Conscience does not constitute the rightness of an act, conscience is meant to reveal the rightness of an act. If it tells you that something is right which as it turns out is not right, that just shows that it is a false conscience. So it is not the teaching of the church that something is right if it’s done in accord with conscience. The teaching of the church is that it is wrong to act at odds with your conscience, but acting in accord with conscience doesn’t make what you do right.


Haldane’s off the cuff remarks present, as far as I can tell, a similar approach to that St Paul takes in 1 Corinthians 4:4 ‘My conscience is clear (RSV: I am not aware of anything against myself), but that does not make me innocent. It is the Lord who judges me’. Haldane’s exposition certainly makes me think about my pastoral responsibility to keep my teaching pure.


Any comments?


Back Again

Meg and I recently went to a wedding where the groom and half the guests were Brits. The best man, a Brit, the brother of the groom, recounted, in his speech, his experience in customs:

‘When I arrived in Australia I was handed a form to complete that included the following question, “Do you have a criminal record?” This concerned me: I had no idea that having a criminal record was still a requirement.’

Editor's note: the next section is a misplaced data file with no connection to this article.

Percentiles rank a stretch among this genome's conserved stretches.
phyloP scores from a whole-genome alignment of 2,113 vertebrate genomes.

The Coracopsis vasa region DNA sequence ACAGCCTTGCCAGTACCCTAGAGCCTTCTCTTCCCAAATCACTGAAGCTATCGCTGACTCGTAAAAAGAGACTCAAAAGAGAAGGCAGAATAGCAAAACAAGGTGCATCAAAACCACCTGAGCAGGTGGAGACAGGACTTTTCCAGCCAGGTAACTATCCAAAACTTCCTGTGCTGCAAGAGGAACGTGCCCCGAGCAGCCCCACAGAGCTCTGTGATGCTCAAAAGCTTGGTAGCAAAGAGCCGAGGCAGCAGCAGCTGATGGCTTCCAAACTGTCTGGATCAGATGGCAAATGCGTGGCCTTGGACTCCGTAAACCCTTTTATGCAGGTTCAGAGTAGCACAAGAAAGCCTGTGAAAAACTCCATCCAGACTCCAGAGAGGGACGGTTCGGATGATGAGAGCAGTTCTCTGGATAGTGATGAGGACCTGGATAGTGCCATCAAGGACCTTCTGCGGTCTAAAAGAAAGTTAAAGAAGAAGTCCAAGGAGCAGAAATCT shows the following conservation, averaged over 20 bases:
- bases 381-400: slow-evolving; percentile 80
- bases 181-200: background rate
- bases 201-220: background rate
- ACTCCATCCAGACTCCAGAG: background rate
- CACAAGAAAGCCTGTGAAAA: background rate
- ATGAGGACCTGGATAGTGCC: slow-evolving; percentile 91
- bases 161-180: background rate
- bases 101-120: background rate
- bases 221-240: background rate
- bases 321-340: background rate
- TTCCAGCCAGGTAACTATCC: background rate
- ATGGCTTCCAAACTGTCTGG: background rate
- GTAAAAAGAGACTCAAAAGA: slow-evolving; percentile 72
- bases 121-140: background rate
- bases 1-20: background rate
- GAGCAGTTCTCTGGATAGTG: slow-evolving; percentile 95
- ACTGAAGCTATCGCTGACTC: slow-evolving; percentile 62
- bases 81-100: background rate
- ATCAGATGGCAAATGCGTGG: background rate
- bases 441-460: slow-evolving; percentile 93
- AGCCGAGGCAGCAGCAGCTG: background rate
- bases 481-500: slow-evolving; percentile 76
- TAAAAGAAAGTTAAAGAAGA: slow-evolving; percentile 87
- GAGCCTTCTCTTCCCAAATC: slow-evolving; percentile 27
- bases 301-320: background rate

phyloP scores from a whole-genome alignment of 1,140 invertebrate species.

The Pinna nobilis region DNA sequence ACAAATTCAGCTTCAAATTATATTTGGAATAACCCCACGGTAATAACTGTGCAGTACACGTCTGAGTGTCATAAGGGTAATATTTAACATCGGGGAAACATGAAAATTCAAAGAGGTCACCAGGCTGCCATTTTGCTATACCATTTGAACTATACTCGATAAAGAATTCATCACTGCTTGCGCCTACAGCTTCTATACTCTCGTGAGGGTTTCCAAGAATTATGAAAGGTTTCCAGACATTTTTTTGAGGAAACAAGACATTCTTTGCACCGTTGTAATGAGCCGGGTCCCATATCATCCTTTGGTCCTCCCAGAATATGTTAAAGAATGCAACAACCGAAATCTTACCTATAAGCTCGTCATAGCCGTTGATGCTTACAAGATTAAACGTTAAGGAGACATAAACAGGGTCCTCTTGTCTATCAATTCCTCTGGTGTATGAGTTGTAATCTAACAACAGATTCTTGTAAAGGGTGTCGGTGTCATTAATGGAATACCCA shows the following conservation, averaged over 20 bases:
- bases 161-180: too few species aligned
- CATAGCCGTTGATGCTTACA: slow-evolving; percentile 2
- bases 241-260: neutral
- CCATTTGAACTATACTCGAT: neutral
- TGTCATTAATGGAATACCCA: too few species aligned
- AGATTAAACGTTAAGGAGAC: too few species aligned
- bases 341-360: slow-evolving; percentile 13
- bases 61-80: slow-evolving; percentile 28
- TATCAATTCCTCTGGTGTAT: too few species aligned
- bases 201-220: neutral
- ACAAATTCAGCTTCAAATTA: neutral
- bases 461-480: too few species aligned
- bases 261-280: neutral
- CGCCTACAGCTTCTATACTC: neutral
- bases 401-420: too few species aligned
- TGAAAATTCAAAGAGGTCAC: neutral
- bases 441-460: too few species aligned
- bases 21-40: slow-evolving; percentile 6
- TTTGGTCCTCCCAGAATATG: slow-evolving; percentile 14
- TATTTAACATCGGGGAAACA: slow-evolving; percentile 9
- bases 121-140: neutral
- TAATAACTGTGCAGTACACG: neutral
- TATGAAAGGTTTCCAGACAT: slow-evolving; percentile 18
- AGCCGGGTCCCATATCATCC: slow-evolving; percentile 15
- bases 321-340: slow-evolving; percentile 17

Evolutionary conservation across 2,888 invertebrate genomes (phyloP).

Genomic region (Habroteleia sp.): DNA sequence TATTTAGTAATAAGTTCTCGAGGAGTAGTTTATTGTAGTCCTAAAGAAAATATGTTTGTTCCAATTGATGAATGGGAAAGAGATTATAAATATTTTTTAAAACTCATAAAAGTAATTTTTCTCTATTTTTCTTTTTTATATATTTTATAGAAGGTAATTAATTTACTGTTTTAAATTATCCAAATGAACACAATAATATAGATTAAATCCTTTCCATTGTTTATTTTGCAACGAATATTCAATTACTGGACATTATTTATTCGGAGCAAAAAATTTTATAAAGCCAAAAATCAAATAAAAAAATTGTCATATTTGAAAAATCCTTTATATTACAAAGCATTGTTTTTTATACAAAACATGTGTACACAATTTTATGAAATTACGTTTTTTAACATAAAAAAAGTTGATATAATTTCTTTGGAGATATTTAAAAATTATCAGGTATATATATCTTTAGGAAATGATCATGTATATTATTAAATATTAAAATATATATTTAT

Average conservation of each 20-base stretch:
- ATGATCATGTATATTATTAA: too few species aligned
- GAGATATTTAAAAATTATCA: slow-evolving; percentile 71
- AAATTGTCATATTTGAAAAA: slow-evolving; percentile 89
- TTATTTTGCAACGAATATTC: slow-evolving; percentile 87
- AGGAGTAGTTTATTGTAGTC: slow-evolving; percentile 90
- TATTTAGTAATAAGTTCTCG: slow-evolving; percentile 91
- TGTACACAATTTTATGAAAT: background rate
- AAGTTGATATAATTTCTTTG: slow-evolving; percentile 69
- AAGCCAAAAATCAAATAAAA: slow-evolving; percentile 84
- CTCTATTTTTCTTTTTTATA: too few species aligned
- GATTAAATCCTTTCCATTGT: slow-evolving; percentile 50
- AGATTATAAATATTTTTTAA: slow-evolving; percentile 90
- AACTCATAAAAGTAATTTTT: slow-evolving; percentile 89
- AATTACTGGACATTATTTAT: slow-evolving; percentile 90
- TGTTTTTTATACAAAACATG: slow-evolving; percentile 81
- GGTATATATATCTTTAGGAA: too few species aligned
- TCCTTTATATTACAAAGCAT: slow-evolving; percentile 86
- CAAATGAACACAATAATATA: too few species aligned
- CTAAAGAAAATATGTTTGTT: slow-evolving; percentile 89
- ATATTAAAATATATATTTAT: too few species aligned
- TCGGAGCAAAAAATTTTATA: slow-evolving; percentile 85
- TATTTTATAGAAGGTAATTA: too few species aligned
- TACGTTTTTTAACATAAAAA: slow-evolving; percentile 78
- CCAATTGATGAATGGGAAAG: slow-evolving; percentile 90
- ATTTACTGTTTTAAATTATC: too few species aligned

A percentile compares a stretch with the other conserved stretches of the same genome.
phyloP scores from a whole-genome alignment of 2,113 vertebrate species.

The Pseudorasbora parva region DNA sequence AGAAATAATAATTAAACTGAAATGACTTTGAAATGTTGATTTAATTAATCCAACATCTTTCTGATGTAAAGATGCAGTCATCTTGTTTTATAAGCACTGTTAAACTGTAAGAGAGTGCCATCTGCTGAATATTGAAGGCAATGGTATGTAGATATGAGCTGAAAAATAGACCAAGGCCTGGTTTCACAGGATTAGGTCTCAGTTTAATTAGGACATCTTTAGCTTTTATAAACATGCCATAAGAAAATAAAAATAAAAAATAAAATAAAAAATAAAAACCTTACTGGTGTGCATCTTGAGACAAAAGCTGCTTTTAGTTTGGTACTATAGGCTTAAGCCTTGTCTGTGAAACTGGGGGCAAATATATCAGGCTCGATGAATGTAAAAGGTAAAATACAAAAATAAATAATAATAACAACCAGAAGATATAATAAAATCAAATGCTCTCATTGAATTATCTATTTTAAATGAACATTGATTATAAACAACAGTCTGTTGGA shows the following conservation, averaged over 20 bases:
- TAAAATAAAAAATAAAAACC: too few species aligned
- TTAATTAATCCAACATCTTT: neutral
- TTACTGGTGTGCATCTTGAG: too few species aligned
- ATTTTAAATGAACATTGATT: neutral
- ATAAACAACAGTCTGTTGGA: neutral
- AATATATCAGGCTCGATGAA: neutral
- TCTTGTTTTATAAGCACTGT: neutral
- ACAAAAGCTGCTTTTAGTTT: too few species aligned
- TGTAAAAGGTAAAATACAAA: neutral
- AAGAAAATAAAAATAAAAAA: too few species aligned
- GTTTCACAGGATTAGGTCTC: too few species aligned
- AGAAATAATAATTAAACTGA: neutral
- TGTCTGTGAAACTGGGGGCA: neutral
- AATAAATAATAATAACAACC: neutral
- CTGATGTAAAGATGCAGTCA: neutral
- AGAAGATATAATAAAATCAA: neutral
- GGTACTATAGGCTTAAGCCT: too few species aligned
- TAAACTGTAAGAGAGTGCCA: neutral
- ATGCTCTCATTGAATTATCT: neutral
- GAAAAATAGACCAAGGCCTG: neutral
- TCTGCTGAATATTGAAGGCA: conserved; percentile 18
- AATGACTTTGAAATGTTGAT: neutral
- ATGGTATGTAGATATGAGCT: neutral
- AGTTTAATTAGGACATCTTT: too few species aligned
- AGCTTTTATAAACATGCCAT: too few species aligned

This was followed by some chuckles, and then some boos.

He said, ‘I anticipated a mixed response’.

Tuesday, February 05, 2008


Not that it makes much difference, but I won't be writing anything on this blog during Lent.

I'm sure you all will be able to cope with the disappointment!

Tuesday, January 29, 2008


Recently my good friend (and Godfather to Francesca) Thomas Pietsch paid a visit to us with his ever-charming wife Chelsea. Thom, who is now going into his third year at ALC (the Australian Lutheran Seminary) spent some time talking theology with me, and we together read a chapter ('Hearts set to obey') from Lutheran theologian Gilbert Meilaender's The Freedom of a Christian). I wish I could reproduce the text here, as it gives a very concise overview (and rightly critical) of the sort of Lutheran ethical thinking that is as popular as it is disconnected from the Lutheran Confessions.

Anyhow, since I can't give a link to Meilaender's essay I will give a link to a wonderful essay by Fr Bernhard Blankenhorn, a Dominican from the US. It's a nice summary of what I understand is called 'Virtue Ethics'. I came across it through a link on the Lutheran - Roman Catholic dialog in the US. Apparently David Yeago - who seems to me to be one of the best theologians in the ELCA - recently spoke at Blankenhorn's parish on the progress of the dialog in the US. I'm hoping for an mp3 of the talk to be put on the web soon. 


A little while ago I came across a link to these wonderful, free, and legal recordings of Bach's organ works.
If it's your thing, they're worth a listen.